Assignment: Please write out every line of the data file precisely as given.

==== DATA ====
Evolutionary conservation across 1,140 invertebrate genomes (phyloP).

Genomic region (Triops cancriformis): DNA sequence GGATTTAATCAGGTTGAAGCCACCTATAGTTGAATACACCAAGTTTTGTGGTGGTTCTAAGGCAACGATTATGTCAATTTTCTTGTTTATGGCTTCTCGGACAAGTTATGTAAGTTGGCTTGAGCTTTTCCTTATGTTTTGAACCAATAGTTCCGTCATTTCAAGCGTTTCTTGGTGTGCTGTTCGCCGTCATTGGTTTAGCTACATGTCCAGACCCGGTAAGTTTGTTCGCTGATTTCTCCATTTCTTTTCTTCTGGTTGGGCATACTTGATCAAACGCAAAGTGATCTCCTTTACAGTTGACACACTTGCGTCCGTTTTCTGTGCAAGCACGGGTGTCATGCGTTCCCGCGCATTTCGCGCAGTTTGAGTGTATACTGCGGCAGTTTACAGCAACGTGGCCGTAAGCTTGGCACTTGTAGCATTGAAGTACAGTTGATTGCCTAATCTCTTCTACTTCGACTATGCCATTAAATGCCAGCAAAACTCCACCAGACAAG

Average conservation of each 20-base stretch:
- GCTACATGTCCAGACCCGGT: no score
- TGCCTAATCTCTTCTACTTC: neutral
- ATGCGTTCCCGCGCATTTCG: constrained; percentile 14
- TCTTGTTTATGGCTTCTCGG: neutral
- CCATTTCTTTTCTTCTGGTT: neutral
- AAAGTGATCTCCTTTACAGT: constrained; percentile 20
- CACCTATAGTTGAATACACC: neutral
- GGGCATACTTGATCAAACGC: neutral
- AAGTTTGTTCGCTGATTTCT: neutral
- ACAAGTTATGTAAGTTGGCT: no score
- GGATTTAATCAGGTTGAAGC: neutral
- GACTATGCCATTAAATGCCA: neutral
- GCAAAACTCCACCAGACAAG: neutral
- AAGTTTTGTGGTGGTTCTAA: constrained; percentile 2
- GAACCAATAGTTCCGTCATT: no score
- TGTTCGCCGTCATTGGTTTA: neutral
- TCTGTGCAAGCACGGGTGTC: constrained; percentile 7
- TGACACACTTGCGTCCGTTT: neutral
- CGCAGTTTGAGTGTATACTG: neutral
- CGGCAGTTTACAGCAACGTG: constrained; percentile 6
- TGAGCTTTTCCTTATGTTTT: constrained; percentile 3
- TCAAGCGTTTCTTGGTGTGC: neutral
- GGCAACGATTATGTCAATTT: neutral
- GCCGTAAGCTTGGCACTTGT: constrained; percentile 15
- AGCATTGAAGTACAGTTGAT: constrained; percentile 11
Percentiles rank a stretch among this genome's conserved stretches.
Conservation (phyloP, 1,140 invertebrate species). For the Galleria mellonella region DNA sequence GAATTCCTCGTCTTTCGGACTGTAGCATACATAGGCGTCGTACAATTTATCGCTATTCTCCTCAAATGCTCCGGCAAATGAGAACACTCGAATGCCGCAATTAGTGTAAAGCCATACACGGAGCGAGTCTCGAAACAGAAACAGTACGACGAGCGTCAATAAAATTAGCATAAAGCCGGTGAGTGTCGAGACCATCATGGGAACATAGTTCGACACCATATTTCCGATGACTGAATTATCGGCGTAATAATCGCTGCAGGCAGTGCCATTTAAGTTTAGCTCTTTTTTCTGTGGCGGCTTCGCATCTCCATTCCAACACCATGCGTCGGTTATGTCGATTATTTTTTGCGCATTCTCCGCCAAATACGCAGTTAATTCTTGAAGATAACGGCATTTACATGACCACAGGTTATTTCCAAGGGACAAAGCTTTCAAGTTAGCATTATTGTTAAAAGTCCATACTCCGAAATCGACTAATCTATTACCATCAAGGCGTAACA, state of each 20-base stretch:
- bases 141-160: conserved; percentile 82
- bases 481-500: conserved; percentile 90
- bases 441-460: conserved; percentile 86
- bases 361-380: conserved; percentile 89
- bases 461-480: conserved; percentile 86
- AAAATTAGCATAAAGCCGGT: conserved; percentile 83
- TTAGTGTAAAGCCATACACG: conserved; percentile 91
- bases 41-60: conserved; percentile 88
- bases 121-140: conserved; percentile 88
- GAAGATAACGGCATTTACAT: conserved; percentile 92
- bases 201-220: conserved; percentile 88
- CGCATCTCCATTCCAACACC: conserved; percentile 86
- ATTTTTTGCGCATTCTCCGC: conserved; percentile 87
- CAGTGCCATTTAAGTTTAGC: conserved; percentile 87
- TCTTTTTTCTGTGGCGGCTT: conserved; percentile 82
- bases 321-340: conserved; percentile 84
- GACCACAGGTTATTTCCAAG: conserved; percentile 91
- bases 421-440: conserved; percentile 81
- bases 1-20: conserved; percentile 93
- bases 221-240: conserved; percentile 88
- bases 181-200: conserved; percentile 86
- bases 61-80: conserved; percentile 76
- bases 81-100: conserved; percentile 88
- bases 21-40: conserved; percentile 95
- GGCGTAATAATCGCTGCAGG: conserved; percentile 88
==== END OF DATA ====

Evolutionary conservation across 1,140 invertebrate genomes (phyloP).

Genomic region (Triops cancriformis): DNA sequence GGATTTAATCAGGTTGAAGCCACCTATAGTTGAATACACCAAGTTTTGTGGTGGTTCTAAGGCAACGATTATGTCAATTTTCTTGTTTATGGCTTCTCGGACAAGTTATGTAAGTTGGCTTGAGCTTTTCCTTATGTTTTGAACCAATAGTTCCGTCATTTCAAGCGTTTCTTGGTGTGCTGTTCGCCGTCATTGGTTTAGCTACATGTCCAGACCCGGTAAGTTTGTTCGCTGATTTCTCCATTTCTTTTCTTCTGGTTGGGCATACTTGATCAAACGCAAAGTGATCTCCTTTACAGTTGACACACTTGCGTCCGTTTTCTGTGCAAGCACGGGTGTCATGCGTTCCCGCGCATTTCGCGCAGTTTGAGTGTATACTGCGGCAGTTTACAGCAACGTGGCCGTAAGCTTGGCACTTGTAGCATTGAAGTACAGTTGATTGCCTAATCTCTTCTACTTCGACTATGCCATTAAATGCCAGCAAAACTCCACCAGACAAG

Average conservation of each 20-base stretch:
- GCTACATGTCCAGACCCGGT: no score
- TGCCTAATCTCTTCTACTTC: neutral
- ATGCGTTCCCGCGCATTTCG: constrained; percentile 14
- TCTTGTTTATGGCTTCTCGG: neutral
- CCATTTCTTTTCTTCTGGTT: neutral
- AAAGTGATCTCCTTTACAGT: constrained; percentile 20
- CACCTATAGTTGAATACACC: neutral
- GGGCATACTTGATCAAACGC: neutral
- AAGTTTGTTCGCTGATTTCT: neutral
- ACAAGTTATGTAAGTTGGCT: no score
- GGATTTAATCAGGTTGAAGC: neutral
- GACTATGCCATTAAATGCCA: neutral
- GCAAAACTCCACCAGACAAG: neutral
- AAGTTTTGTGGTGGTTCTAA: constrained; percentile 2
- GAACCAATAGTTCCGTCATT: no score
- TGTTCGCCGTCATTGGTTTA: neutral
- TCTGTGCAAGCACGGGTGTC: constrained; percentile 7
- TGACACACTTGCGTCCGTTT: neutral
- CGCAGTTTGAGTGTATACTG: neutral
- CGGCAGTTTACAGCAACGTG: constrained; percentile 6
- TGAGCTTTTCCTTATGTTTT: constrained; percentile 3
- TCAAGCGTTTCTTGGTGTGC: neutral
- GGCAACGATTATGTCAATTT: neutral
- GCCGTAAGCTTGGCACTTGT: constrained; percentile 15
- AGCATTGAAGTACAGTTGAT: constrained; percentile 11
Percentiles rank a stretch among this genome's conserved stretches.
Conservation (phyloP, 1,140 invertebrate species). For the Galleria mellonella region DNA sequence GAATTCCTCGTCTTTCGGACTGTAGCATACATAGGCGTCGTACAATTTATCGCTATTCTCCTCAAATGCTCCGGCAAATGAGAACACTCGAATGCCGCAATTAGTGTAAAGCCATACACGGAGCGAGTCTCGAAACAGAAACAGTACGACGAGCGTCAATAAAATTAGCATAAAGCCGGTGAGTGTCGAGACCATCATGGGAACATAGTTCGACACCATATTTCCGATGACTGAATTATCGGCGTAATAATCGCTGCAGGCAGTGCCATTTAAGTTTAGCTCTTTTTTCTGTGGCGGCTTCGCATCTCCATTCCAACACCATGCGTCGGTTATGTCGATTATTTTTTGCGCATTCTCCGCCAAATACGCAGTTAATTCTTGAAGATAACGGCATTTACATGACCACAGGTTATTTCCAAGGGACAAAGCTTTCAAGTTAGCATTATTGTTAAAAGTCCATACTCCGAAATCGACTAATCTATTACCATCAAGGCGTAACA, state of each 20-base stretch:
- bases 141-160: conserved; percentile 82
- bases 481-500: conserved; percentile 90
- bases 441-460: conserved; percentile 86
- bases 361-380: conserved; percentile 89
- bases 461-480: conserved; percentile 86
- AAAATTAGCATAAAGCCGGT: conserved; percentile 83
- TTAGTGTAAAGCCATACACG: conserved; percentile 91
- bases 41-60: conserved; percentile 88
- bases 121-140: conserved; percentile 88
- GAAGATAACGGCATTTACAT: conserved; percentile 92
- bases 201-220: conserved; percentile 88
- CGCATCTCCATTCCAACACC: conserved; percentile 86
- ATTTTTTGCGCATTCTCCGC: conserved; percentile 87
- CAGTGCCATTTAAGTTTAGC: conserved; percentile 87
- TCTTTTTTCTGTGGCGGCTT: conserved; percentile 82
- bases 321-340: conserved; percentile 84
- GACCACAGGTTATTTCCAAG: conserved; percentile 91
- bases 421-440: conserved; percentile 81
- bases 1-20: conserved; percentile 93
- bases 221-240: conserved; percentile 88
- bases 181-200: conserved; percentile 86
- bases 61-80: conserved; percentile 76
- bases 81-100: conserved; percentile 88
- bases 21-40: conserved; percentile 95
- GGCGTAATAATCGCTGCAGG: conserved; percentile 88